Todd Braver, professor of psychological & brain sciences, radiology and neuroscience, has been appointed to the National Advisory Council for Complementary and Integrative Health (NACCIH).
Early rice growers unwittingly gave barnyard grass a big hand, helping to give root to a rice imitator that is now considered one of the world’s worst agricultural weeds. The new research from biologist Kenneth Olsen in Arts & Sciences was published this week in Nature Ecology & Evolution.
Three members of the Washington University faculty have been appointed to serve as faculty fellows in the Office of the Provost, according to Interim Provost Marion Crain. During the 2019-20 academic year, they will focus on several high-priority academic initiatives.
As part of a federal initiative to end the HIV epidemic, Washington University in St. Louis will establish a center to provide guidance and support to local organizations working to reduce HIV infection rates in their communities. Among other things, the center will help organizations provide PrEP, a medicine that prevents HIV infection.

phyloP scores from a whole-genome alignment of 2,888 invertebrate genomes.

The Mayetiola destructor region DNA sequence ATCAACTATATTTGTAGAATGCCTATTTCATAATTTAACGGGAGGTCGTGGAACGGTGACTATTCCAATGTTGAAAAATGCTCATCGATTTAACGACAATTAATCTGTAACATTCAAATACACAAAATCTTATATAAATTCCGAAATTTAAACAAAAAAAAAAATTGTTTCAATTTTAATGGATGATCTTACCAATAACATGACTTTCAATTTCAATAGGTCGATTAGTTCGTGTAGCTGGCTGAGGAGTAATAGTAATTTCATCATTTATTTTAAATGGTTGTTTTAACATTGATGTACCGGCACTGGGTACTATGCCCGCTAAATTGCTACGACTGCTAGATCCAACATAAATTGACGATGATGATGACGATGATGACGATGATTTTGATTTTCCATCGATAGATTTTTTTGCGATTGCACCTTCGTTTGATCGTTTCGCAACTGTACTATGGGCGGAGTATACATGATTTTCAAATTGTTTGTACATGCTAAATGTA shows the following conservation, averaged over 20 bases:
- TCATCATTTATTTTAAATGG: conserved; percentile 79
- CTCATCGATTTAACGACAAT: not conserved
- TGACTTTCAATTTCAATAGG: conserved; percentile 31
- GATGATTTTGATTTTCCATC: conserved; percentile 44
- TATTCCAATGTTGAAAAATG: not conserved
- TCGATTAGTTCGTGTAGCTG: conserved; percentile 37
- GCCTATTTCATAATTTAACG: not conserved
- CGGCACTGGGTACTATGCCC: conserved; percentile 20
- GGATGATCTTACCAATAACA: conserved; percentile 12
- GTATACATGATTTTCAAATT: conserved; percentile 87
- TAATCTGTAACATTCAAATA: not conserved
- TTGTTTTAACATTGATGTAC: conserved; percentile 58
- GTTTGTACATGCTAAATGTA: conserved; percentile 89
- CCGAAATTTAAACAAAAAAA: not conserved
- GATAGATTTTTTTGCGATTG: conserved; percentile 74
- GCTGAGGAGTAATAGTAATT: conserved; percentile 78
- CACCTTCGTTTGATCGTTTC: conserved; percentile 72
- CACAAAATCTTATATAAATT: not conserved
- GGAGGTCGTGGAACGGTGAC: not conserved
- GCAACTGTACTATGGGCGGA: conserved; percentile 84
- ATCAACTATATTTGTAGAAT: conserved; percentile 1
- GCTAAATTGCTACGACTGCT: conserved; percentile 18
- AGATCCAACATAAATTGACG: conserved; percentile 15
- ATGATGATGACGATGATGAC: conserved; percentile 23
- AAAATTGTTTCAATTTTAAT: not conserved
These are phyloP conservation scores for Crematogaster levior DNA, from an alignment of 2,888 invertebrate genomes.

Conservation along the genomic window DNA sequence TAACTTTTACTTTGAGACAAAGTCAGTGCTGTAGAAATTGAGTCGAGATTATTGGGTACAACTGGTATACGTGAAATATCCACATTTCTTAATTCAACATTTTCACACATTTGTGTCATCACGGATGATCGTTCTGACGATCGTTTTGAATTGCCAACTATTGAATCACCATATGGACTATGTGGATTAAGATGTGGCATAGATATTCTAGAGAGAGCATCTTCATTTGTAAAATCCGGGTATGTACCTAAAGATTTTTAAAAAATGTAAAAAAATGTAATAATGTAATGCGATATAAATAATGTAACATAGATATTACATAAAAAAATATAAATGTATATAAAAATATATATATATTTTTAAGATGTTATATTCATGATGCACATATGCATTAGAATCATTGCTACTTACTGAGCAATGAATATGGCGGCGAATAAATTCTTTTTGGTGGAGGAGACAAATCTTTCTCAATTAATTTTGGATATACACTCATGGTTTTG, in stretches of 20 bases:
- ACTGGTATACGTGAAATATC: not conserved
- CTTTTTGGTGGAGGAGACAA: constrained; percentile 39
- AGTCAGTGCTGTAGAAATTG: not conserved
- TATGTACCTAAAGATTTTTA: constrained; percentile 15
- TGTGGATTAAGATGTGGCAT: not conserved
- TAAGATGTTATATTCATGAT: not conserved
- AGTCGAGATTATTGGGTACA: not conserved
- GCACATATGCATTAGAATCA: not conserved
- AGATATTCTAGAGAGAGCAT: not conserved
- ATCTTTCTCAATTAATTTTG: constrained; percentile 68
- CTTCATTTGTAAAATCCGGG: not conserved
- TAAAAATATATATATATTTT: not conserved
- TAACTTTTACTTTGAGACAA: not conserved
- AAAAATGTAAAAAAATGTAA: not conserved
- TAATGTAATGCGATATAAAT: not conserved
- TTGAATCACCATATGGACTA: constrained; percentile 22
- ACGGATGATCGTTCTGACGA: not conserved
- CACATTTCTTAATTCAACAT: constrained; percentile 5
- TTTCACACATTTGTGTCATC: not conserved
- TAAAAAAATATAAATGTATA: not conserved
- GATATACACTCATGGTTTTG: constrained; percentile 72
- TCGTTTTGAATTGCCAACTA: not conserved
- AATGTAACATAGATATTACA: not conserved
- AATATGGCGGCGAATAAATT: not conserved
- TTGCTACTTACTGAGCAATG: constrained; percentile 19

Michael Nowak, research professor of physics in Arts & Sciences, is a member of the Event Horizon Telescope collaboration that won the 2020 Breakthrough Prize in Fundamental Physics. The award recognizes the team’s achievement of making the first image of a supermassive black hole, “taken by means of an Earth-sized alliance of telescopes.”
Rafia Zafar, professor of English, American culture studies, and African and African American studies, challenges stereotypes surrounding black American cooking with her new course and book.
In her research on mothers, Caitlyn Collins, Assistant Professor of Sociology and Women, Gender and Sexuality Studies, has found that moms in the U.S. (and dads) are struggling to feel like good parents when they don’t get any mandated parental leave.
Psychologist Kristina Olson, BA ’03, wins one of science’s most prestigious awards for her research on identity.
Pamela Meyer, BA ’80, is founder and CEO of Calibrate, a corporate training company that specializes in deception detection. She is author of the 2010 book Liespotting: Proven Techniques to Detect Deception, and her 2011 Ted Talk, “How to Spot a Liar,” has more than 22 million views. Here she talks about deciphering deception.
Max Klapow is a William H. Danforth Scholar and research assistant in the Diversity Sciences Lab. The Class of 2021 Arts & Sciences student presented at TEDxWUSTL about radical empathy in April 2019.